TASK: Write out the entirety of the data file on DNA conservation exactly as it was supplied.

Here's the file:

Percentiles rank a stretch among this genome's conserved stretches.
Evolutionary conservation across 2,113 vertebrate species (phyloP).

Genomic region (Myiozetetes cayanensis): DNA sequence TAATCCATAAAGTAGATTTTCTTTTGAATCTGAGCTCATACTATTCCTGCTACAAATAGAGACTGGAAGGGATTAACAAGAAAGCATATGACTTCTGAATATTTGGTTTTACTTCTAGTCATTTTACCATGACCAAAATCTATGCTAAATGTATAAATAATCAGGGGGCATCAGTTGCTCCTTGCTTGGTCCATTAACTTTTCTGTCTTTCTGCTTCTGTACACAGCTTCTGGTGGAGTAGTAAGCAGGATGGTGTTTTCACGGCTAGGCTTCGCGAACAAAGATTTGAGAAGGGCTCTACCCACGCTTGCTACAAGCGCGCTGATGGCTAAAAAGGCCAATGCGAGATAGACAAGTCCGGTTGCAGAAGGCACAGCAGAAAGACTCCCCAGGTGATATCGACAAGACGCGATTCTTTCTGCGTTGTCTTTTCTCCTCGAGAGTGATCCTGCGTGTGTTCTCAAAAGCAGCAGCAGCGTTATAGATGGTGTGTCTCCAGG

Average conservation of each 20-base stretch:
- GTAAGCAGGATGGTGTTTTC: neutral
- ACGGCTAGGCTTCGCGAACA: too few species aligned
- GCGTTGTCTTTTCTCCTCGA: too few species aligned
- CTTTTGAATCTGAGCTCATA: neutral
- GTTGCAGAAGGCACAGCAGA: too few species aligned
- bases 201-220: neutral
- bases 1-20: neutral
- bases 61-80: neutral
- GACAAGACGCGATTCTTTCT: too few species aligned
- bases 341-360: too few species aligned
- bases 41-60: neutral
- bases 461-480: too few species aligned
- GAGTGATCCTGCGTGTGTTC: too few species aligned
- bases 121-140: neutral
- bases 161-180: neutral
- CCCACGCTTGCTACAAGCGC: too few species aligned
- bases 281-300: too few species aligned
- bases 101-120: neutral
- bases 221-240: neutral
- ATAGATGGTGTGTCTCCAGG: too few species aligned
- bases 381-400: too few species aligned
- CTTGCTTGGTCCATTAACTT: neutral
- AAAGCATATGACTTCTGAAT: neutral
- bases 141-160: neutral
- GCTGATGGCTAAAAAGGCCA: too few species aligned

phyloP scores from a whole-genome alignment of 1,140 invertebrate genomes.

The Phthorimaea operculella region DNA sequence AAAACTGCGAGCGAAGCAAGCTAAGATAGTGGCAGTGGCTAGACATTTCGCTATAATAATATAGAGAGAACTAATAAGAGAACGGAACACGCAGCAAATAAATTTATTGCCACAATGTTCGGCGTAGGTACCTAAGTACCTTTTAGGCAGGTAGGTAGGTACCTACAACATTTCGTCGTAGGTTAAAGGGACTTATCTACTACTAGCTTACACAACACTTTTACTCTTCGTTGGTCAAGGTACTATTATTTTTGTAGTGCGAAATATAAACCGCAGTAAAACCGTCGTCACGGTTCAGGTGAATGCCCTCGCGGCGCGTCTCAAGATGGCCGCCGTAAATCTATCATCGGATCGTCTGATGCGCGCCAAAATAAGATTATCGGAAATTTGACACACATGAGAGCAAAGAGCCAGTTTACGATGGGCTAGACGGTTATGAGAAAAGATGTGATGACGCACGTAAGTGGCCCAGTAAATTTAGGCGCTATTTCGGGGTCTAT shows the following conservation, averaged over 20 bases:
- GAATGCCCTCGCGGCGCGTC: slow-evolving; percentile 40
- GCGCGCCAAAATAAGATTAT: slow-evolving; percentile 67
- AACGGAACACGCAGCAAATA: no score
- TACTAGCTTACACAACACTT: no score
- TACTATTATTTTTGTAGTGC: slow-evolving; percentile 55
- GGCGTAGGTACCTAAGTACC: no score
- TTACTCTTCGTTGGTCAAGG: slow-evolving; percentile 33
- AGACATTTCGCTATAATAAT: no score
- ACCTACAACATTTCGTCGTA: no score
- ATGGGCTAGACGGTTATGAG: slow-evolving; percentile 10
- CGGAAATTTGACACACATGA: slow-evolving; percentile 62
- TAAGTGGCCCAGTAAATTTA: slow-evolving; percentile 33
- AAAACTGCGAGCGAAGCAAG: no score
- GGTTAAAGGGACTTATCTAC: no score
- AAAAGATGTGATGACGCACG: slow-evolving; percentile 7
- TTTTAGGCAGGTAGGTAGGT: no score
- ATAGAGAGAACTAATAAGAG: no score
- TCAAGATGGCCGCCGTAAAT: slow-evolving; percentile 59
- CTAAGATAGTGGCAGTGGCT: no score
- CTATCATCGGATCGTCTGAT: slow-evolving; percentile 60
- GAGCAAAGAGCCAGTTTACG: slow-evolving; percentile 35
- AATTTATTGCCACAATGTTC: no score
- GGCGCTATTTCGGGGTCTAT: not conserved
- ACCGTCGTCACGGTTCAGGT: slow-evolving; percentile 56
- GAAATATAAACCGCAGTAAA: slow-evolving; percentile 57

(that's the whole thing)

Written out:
Percentiles rank a stretch among this genome's conserved stretches.
Evolutionary conservation across 2,113 vertebrate species (phyloP).

Genomic region (Myiozetetes cayanensis): DNA sequence TAATCCATAAAGTAGATTTTCTTTTGAATCTGAGCTCATACTATTCCTGCTACAAATAGAGACTGGAAGGGATTAACAAGAAAGCATATGACTTCTGAATATTTGGTTTTACTTCTAGTCATTTTACCATGACCAAAATCTATGCTAAATGTATAAATAATCAGGGGGCATCAGTTGCTCCTTGCTTGGTCCATTAACTTTTCTGTCTTTCTGCTTCTGTACACAGCTTCTGGTGGAGTAGTAAGCAGGATGGTGTTTTCACGGCTAGGCTTCGCGAACAAAGATTTGAGAAGGGCTCTACCCACGCTTGCTACAAGCGCGCTGATGGCTAAAAAGGCCAATGCGAGATAGACAAGTCCGGTTGCAGAAGGCACAGCAGAAAGACTCCCCAGGTGATATCGACAAGACGCGATTCTTTCTGCGTTGTCTTTTCTCCTCGAGAGTGATCCTGCGTGTGTTCTCAAAAGCAGCAGCAGCGTTATAGATGGTGTGTCTCCAGG

Average conservation of each 20-base stretch:
- GTAAGCAGGATGGTGTTTTC: neutral
- ACGGCTAGGCTTCGCGAACA: too few species aligned
- GCGTTGTCTTTTCTCCTCGA: too few species aligned
- CTTTTGAATCTGAGCTCATA: neutral
- GTTGCAGAAGGCACAGCAGA: too few species aligned
- bases 201-220: neutral
- bases 1-20: neutral
- bases 61-80: neutral
- GACAAGACGCGATTCTTTCT: too few species aligned
- bases 341-360: too few species aligned
- bases 41-60: neutral
- bases 461-480: too few species aligned
- GAGTGATCCTGCGTGTGTTC: too few species aligned
- bases 121-140: neutral
- bases 161-180: neutral
- CCCACGCTTGCTACAAGCGC: too few species aligned
- bases 281-300: too few species aligned
- bases 101-120: neutral
- bases 221-240: neutral
- ATAGATGGTGTGTCTCCAGG: too few species aligned
- bases 381-400: too few species aligned
- CTTGCTTGGTCCATTAACTT: neutral
- AAAGCATATGACTTCTGAAT: neutral
- bases 141-160: neutral
- GCTGATGGCTAAAAAGGCCA: too few species aligned

phyloP scores from a whole-genome alignment of 1,140 invertebrate genomes.

The Phthorimaea operculella region DNA sequence AAAACTGCGAGCGAAGCAAGCTAAGATAGTGGCAGTGGCTAGACATTTCGCTATAATAATATAGAGAGAACTAATAAGAGAACGGAACACGCAGCAAATAAATTTATTGCCACAATGTTCGGCGTAGGTACCTAAGTACCTTTTAGGCAGGTAGGTAGGTACCTACAACATTTCGTCGTAGGTTAAAGGGACTTATCTACTACTAGCTTACACAACACTTTTACTCTTCGTTGGTCAAGGTACTATTATTTTTGTAGTGCGAAATATAAACCGCAGTAAAACCGTCGTCACGGTTCAGGTGAATGCCCTCGCGGCGCGTCTCAAGATGGCCGCCGTAAATCTATCATCGGATCGTCTGATGCGCGCCAAAATAAGATTATCGGAAATTTGACACACATGAGAGCAAAGAGCCAGTTTACGATGGGCTAGACGGTTATGAGAAAAGATGTGATGACGCACGTAAGTGGCCCAGTAAATTTAGGCGCTATTTCGGGGTCTAT shows the following conservation, averaged over 20 bases:
- GAATGCCCTCGCGGCGCGTC: slow-evolving; percentile 40
- GCGCGCCAAAATAAGATTAT: slow-evolving; percentile 67
- AACGGAACACGCAGCAAATA: no score
- TACTAGCTTACACAACACTT: no score
- TACTATTATTTTTGTAGTGC: slow-evolving; percentile 55
- GGCGTAGGTACCTAAGTACC: no score
- TTACTCTTCGTTGGTCAAGG: slow-evolving; percentile 33
- AGACATTTCGCTATAATAAT: no score
- ACCTACAACATTTCGTCGTA: no score
- ATGGGCTAGACGGTTATGAG: slow-evolving; percentile 10
- CGGAAATTTGACACACATGA: slow-evolving; percentile 62
- TAAGTGGCCCAGTAAATTTA: slow-evolving; percentile 33
- AAAACTGCGAGCGAAGCAAG: no score
- GGTTAAAGGGACTTATCTAC: no score
- AAAAGATGTGATGACGCACG: slow-evolving; percentile 7
- TTTTAGGCAGGTAGGTAGGT: no score
- ATAGAGAGAACTAATAAGAG: no score
- TCAAGATGGCCGCCGTAAAT: slow-evolving; percentile 59
- CTAAGATAGTGGCAGTGGCT: no score
- CTATCATCGGATCGTCTGAT: slow-evolving; percentile 60
- GAGCAAAGAGCCAGTTTACG: slow-evolving; percentile 35
- AATTTATTGCCACAATGTTC: no score
- GGCGCTATTTCGGGGTCTAT: not conserved
- ACCGTCGTCACGGTTCAGGT: slow-evolving; percentile 56
- GAAATATAAACCGCAGTAAA: slow-evolving; percentile 57